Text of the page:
Historic Inn receives grant for preserving Castine gem
CASTINE, Maine (WABI) - When you’re on Main Street in Castine, it’s hard to miss the Pentagoet Inn.
Built in 1894, the inn has been serving the community with a place to stay and good eats all while preserving history, and now the establishment has been recognized nationally.
The inn was selected for a $40,000 grant through the ‘Backing Historic Small Restaurants’ grant program launched by National Trust for Historic Preservation.
The program began in 2020 when the pandemic hit the U.S. and the goal was to assist small businesses with a unique historical background.
Those were hit the most once COVID-19 restrictions were put into play.
Fast forwarding to 2023, it’s been one year since Matt Powell and George Trinovitch moved to Castine from New York.
Powell worked as a chef and restaurant marketer while Trinovitch worked in Interior Design, but both had a passion for preserving history.
“This whole town is magical, and this specific building has such a warmth and a glow to it,” said Powell, co-owner and managing inn keeper of the Pentagoet.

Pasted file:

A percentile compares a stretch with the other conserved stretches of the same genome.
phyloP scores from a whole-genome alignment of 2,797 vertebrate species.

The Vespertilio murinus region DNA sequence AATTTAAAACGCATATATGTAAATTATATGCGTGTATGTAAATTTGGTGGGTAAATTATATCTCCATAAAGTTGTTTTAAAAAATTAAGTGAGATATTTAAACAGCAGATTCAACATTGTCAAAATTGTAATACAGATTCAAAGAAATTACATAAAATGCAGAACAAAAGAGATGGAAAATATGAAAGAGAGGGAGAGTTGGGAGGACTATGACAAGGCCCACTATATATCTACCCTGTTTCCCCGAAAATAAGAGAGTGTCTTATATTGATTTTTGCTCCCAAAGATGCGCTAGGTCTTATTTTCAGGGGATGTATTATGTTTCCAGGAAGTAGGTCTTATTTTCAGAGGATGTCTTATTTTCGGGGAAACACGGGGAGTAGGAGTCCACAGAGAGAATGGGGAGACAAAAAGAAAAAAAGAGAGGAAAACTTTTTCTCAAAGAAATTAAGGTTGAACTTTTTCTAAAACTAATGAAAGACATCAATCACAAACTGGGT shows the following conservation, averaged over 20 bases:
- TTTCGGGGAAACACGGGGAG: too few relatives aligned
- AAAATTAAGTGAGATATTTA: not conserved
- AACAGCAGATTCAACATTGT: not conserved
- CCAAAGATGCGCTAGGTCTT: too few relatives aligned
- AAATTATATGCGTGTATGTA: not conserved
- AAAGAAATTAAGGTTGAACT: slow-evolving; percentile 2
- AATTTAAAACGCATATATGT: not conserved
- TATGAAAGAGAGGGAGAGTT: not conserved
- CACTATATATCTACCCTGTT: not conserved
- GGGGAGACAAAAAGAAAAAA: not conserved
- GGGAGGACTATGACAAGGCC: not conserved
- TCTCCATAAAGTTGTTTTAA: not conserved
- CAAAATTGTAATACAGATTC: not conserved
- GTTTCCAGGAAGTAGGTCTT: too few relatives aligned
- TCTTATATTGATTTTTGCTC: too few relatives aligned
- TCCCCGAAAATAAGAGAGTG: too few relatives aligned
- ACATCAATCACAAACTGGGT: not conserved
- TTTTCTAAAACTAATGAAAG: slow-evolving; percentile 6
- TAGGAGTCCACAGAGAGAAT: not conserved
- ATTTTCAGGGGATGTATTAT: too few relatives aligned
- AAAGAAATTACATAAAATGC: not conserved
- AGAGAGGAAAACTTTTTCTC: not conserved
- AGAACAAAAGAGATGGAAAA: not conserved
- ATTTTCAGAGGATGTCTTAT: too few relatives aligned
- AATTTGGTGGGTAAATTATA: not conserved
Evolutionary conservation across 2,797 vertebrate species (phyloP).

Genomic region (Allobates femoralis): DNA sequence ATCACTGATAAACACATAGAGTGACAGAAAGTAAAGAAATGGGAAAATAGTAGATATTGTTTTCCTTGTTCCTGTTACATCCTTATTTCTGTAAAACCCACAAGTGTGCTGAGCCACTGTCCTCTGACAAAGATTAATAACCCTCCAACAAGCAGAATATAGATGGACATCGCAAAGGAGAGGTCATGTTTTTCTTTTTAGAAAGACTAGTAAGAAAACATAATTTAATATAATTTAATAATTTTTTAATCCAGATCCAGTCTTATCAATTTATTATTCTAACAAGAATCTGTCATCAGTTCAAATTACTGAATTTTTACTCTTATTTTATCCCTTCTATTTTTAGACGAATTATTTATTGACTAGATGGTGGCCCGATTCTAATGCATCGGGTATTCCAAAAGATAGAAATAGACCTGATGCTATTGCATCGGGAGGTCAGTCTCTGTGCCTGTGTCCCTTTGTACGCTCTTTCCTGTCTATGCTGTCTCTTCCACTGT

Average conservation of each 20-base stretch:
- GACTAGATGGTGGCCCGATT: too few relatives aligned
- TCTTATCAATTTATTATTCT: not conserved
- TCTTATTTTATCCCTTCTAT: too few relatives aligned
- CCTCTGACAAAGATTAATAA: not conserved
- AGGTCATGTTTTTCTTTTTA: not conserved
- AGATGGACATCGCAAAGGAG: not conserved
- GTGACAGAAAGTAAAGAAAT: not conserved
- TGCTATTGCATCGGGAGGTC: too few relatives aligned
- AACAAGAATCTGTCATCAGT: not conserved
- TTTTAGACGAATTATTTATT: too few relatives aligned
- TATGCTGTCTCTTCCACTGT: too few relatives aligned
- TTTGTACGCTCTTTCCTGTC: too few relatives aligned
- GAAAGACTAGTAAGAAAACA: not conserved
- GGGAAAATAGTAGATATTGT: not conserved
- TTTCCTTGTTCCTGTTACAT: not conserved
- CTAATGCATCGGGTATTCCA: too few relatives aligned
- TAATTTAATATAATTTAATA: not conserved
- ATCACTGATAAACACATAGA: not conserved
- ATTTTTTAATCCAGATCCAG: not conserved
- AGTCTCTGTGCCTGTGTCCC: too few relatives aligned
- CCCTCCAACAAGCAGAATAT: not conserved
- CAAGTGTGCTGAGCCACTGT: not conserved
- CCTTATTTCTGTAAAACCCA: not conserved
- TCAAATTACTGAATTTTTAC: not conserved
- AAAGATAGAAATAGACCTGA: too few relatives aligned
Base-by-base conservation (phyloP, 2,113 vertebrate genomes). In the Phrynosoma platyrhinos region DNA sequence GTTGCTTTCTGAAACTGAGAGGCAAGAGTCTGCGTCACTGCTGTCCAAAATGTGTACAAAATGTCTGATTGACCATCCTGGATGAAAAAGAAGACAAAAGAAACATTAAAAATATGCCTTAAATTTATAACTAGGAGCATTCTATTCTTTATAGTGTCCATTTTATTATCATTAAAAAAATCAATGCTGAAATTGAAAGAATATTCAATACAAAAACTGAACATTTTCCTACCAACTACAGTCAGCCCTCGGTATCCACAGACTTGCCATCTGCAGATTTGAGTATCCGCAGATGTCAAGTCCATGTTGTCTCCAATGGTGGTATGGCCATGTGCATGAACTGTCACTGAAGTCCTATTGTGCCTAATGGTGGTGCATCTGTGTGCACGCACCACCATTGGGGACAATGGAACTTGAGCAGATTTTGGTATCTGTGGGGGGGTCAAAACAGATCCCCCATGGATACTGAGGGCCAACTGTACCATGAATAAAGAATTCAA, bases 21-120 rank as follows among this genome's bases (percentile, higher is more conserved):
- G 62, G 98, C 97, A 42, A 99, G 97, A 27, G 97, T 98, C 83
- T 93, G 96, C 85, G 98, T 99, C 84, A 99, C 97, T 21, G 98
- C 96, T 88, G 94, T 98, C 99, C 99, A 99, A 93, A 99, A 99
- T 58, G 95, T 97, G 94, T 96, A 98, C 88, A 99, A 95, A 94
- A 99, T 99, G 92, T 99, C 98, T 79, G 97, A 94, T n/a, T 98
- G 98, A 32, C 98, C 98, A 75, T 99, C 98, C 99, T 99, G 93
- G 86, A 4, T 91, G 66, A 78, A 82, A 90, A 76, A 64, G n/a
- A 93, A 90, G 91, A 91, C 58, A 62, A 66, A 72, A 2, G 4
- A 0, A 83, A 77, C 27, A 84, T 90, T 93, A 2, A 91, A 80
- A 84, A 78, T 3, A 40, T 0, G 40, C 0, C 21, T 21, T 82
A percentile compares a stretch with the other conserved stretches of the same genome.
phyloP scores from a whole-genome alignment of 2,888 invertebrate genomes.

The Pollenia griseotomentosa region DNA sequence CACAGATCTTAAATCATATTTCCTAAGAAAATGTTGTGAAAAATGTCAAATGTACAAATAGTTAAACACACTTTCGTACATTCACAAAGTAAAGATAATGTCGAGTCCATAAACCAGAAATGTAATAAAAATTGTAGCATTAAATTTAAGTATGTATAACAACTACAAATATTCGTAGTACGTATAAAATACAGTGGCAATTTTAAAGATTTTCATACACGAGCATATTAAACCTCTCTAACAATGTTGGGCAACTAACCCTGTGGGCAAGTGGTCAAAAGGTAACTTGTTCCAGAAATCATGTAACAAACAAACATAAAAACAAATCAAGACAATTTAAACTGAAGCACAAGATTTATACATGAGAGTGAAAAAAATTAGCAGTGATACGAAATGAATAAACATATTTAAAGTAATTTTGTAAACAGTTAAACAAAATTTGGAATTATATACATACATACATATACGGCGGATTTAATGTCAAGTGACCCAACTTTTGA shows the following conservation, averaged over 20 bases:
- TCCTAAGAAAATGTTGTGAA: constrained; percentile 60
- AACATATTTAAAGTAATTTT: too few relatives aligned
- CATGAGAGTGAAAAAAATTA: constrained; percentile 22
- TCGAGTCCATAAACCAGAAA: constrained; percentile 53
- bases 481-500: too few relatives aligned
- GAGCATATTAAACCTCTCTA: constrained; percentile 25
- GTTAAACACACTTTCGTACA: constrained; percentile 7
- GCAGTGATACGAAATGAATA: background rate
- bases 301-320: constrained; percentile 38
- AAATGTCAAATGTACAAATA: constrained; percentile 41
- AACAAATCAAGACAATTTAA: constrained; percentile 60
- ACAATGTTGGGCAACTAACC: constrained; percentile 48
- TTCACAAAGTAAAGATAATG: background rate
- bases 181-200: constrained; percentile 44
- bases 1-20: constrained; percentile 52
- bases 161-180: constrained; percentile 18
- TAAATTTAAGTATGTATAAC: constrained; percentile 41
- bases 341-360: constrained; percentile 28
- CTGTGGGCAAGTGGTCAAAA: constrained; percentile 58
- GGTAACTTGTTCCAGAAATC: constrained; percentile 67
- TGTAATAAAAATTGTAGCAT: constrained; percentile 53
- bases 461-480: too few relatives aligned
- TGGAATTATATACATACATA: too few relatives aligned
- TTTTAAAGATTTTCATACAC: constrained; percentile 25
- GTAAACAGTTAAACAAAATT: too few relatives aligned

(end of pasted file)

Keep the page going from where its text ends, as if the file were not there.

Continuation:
“When a guest comes into our space, I want them to feel immersed like they set back in time, but not just back in time to some random space, back in time into somebody’s home.”
The two worked together with the previous owner of the inn building a positive relationship and combining ideas on events, new renovations and defining the menu.
The chief preservation officer of the National Trust for Historic Preservation said the Pentagoet fit all the qualifications for the grant.
“It is the community’s longest serving restaurant,” said Malone-France. “Pentagoet Inn and Pub met every single one of our criteria. It is in an incredible building; it has many connections to its local community, and it has owners who have been focused on the business succeeding and surviving. But they also have this amazing historic building that they are restoring.”
The menu consists of many things’ guests have seen over the years, however, Powell and Trinovitch look to combine new items and older classics.
“You’ll find things like lobster pot pie which was a Pentagoet dish in the 1980s,” said Powell.
Although they’ve been working long hours every day to make this historical dream stay upright, the two said it’s an honor to be recognized nationally in such a short time of working in Castine.
“Our love for historic places, preserving history and our love and passion for restoration it’s a huge honor,” said Trinovitch.
“It’s not just an honor at the moment but it almost feels like it’s a recognition that what we have done in only a year is on the right track,” said Powell.
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